Some folks have noticed similarities in "Hands Across America" and the Plymouth ad campaign "The Pride Is Back." New York jingle writers Marc Blatte, John Carney and Larry Gottlieb are responsible for both. Some people also have noticed similarities in the lead vocals, and here it gets interesting: Joe Cerisano, a session singer, does the lead vocals on "Hands." He also did the demo vocals for "Pride," which ended up being sung in the commercial by superstar Kenny Rogers. On "Pride" Rogers also sings a duet with Sandy Farina, who sings a duet with Cerisano on "Hands."

Unfortunately, neither Cerisano nor Farina is identified on "Hands," which is credited to Voices of America. Cerisano does a lot of jingles (Lee Sensations jeans, Miller Beer) and was in a group called Silver Condor that did two forgettable albums for Columbia. Farina played the female lead in the film "Sgt. Pepper's Lonely Hearts Club Band"; she also does a lot of commercial work (Wheaties, Coke Classic) and has written songs for Barbra Streisand, Dolly Parton and Shannon. She'll be going into the studio with Zack Smith of Scandal soon, but you'll probably be hearing her voice first on the title cut of Kenny Rogers' next album: "The Pride Is Back." Yes, already having cut the song as the jingle, Rogers will now recut it for his album.

Nighthawks' Swan Song

When the, Nighthawks bring their rugged mix of blues and rock to the Carter Barron Amphitheatre July 5, it will be not only one of their rare Washington dates, but also their grand finale. After 15 years, 14 albums and apparently too many miles on the road, the Blue Wave champions are breaking up.

"That's basically true, although we're not putting it in quite those terms," says harp player and vocalist Mark Wenner. "We're going to still be doing some things as the Nighthawks, but they'll be rare -- New Year's at the Bayou a Washington tradition for six years , Mardi Gras in New Orleans."

Over the past decade, the Hawks have been one of the hardest-working bands in the business, touring 10 months of the year. They've played from Maine to Florida, throughout the South and Midwest and on the West Coast, also doing three tours of Japan and Europe. They've worked with just about every great contemporary blues figure, and this month they'll include dates at New York's Carnegie Hall and Philadelphia's Tower Theatre with such artists as George Thorogood, John Lee Hooker and Robert Cray. Their new album, appropriately titled "Hard Living," has been getting good reviews and even garnering airplay on major stations like DC-101.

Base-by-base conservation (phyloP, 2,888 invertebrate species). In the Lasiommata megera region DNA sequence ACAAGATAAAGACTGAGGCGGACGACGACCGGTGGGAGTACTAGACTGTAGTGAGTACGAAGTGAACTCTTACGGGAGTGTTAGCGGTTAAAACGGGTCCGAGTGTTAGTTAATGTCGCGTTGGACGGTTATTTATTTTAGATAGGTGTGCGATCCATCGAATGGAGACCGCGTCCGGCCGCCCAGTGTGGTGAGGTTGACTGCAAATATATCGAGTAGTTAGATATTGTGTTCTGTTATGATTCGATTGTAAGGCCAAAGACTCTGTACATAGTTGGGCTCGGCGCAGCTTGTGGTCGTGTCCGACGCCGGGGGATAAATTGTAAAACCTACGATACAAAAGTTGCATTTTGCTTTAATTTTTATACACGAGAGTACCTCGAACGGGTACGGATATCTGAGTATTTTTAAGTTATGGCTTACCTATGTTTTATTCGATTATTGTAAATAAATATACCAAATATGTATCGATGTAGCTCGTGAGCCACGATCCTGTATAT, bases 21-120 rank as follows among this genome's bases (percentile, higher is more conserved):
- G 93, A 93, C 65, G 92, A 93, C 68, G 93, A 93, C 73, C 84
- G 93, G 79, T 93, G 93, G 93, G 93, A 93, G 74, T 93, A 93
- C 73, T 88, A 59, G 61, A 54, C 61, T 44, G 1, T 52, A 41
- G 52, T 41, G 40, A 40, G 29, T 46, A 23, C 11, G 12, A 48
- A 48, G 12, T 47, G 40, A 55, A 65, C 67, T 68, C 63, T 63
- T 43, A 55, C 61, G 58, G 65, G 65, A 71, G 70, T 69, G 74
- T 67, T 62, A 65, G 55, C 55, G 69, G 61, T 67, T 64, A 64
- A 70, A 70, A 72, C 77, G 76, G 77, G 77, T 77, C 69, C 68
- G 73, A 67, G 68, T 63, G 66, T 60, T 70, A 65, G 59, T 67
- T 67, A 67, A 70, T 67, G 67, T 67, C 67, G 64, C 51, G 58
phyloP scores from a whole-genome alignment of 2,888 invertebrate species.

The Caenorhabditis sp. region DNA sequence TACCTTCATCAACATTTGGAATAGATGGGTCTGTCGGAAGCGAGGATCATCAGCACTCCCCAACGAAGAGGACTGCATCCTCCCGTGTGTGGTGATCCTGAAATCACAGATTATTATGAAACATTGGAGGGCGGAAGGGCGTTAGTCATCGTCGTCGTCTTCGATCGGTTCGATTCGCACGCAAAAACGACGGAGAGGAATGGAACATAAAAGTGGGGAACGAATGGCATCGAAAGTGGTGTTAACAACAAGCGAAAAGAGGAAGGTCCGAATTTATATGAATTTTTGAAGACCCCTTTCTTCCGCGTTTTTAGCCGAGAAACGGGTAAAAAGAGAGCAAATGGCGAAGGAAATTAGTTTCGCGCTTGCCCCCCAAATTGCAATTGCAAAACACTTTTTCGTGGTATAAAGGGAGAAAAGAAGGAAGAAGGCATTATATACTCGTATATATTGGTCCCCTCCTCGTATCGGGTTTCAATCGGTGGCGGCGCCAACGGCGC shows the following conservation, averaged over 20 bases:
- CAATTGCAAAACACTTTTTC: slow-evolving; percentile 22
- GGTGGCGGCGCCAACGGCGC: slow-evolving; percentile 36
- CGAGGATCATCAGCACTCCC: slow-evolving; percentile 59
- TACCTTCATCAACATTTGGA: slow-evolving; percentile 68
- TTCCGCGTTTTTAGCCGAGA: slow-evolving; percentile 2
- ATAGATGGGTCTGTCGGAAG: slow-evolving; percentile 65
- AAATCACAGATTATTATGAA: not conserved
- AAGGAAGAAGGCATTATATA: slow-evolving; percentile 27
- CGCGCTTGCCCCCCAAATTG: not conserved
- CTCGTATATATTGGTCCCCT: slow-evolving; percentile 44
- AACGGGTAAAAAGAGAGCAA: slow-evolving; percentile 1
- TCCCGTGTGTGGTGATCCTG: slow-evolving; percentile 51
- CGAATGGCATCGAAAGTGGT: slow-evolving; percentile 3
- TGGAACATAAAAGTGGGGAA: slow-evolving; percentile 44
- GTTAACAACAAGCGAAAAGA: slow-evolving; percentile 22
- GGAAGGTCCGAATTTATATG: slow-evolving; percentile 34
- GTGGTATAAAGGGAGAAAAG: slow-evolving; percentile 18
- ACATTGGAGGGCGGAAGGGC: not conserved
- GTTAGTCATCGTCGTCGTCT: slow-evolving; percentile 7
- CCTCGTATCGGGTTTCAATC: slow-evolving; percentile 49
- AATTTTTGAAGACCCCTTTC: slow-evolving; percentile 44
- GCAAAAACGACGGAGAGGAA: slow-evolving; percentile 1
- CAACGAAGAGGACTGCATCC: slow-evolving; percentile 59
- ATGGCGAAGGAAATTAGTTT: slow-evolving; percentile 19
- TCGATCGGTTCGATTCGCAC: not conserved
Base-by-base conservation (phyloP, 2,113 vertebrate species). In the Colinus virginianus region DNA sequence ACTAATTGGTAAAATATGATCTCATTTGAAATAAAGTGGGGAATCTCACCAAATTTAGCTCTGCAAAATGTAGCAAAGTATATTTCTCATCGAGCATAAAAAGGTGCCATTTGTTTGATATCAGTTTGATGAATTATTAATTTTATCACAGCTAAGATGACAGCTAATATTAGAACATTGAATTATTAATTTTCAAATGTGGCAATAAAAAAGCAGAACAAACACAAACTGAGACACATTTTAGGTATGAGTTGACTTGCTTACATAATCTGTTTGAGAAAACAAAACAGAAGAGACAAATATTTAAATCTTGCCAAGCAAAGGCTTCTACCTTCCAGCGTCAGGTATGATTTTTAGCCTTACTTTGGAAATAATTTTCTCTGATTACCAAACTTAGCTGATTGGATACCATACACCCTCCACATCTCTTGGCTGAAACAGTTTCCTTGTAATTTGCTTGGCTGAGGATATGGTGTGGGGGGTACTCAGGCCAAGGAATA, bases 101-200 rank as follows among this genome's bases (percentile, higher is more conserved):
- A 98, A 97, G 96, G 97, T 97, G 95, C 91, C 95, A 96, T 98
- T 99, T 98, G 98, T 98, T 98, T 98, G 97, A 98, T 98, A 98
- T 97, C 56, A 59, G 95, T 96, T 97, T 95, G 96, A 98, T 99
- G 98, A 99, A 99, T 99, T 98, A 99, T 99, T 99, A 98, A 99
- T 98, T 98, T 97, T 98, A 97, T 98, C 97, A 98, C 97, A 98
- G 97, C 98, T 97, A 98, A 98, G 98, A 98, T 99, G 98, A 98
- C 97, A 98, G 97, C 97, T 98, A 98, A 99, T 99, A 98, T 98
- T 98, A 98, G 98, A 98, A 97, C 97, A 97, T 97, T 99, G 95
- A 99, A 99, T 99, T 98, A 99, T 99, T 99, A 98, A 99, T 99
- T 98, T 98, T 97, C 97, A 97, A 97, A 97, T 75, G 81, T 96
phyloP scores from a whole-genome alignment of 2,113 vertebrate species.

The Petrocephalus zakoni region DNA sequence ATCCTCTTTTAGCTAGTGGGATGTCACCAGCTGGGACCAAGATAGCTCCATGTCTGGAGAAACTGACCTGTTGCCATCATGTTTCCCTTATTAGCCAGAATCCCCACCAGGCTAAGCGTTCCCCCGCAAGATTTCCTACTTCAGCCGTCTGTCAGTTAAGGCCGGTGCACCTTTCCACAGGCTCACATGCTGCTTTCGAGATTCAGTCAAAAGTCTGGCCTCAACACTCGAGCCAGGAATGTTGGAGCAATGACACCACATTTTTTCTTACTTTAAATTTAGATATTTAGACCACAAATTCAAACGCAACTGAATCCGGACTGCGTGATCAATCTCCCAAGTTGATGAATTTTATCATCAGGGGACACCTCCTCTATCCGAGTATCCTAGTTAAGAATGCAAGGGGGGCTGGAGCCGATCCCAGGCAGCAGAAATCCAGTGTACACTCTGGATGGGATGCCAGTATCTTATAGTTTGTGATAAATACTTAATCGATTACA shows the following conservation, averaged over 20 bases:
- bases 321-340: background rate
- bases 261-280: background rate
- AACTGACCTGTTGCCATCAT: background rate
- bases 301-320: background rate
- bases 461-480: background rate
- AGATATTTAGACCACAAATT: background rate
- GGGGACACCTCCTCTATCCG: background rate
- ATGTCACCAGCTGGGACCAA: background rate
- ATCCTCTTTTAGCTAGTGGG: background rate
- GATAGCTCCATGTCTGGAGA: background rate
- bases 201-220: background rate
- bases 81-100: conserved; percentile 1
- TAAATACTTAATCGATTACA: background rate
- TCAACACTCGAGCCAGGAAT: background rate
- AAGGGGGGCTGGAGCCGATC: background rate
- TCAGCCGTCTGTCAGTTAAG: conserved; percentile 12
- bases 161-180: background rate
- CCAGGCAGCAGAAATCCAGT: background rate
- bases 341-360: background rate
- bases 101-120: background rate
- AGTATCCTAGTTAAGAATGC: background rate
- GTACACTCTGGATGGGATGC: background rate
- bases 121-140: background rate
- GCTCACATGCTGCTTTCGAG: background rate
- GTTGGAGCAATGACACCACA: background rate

But, says Wenner, "it's been financially tough to be a national road act. You put 3,000 miles on a rented Ryder truck and put gas into it, you'd be amazed at what that will cost you. Some places people will have heard of you, and 50 miles away, nobody's heard of you. For some of the people, it seems that just one more one-nighter is a bit of a burn. Personally, I could go on doing it but I'm also enjoying the idea of not doing it."

"The band has such an overhead, we had to stay on the road constantly just to tread water," says guitarist Jimmy Thackery. "We were going to too many places too often just to pay the rent. If we get back together for special events, then it gets back to the fun part, which is why we did this in the first place. Nobody's mad about this, we've had a hell of a lot of yucks. The pressure's been let off and everybody seems to be laughing and scratching a little bit more."

The Hawks have been playing for so long it's unlikely they'll just disappear. "As far as home, people might get to see us more since we hardly get to play here," says Wenner. "I'm looking forward to playing around town with people I don't get a chance to play with" -- possibly recombining the rockabilly band Switchblade, doing blues with guitarist Bob Margolin or working with Hawks drummer Pete Ragusa and bassist Jan Zukowksi in a new format. "All I have to do is show up with my harp." Thackery may be teaming up with another local guitarist, Tom Principato; the two worked together as the Assassins and recently finished a second album under that name.

Scholarship Benefit

One of Washington's great music legends will now be permanently honored through the Marvin Gaye Jr. Memorial Scholarship program. A fundraiser will be held tonight (starting at 5) at the Ibex Club (5832 Georgia Ave. NW) under the auspices of the local chapter of the Black Music Association. It's in cooperation with the general scholarship fund at Cardozo High School, Gaye's alma mater, and will provide financial assistance for Cardozo grads pursuing music degrees. Many local entertainers will participate, including members of the Moonglows (the group Gaye was with before linking up with Motown), Marquees, Orioles and Clovers; Johnny Gill, Frankie Kelly, Al Johnson; and the groups Khemistry, the Deuce, the Uptown Rhythm Kings and Milton Smith and Stimulus.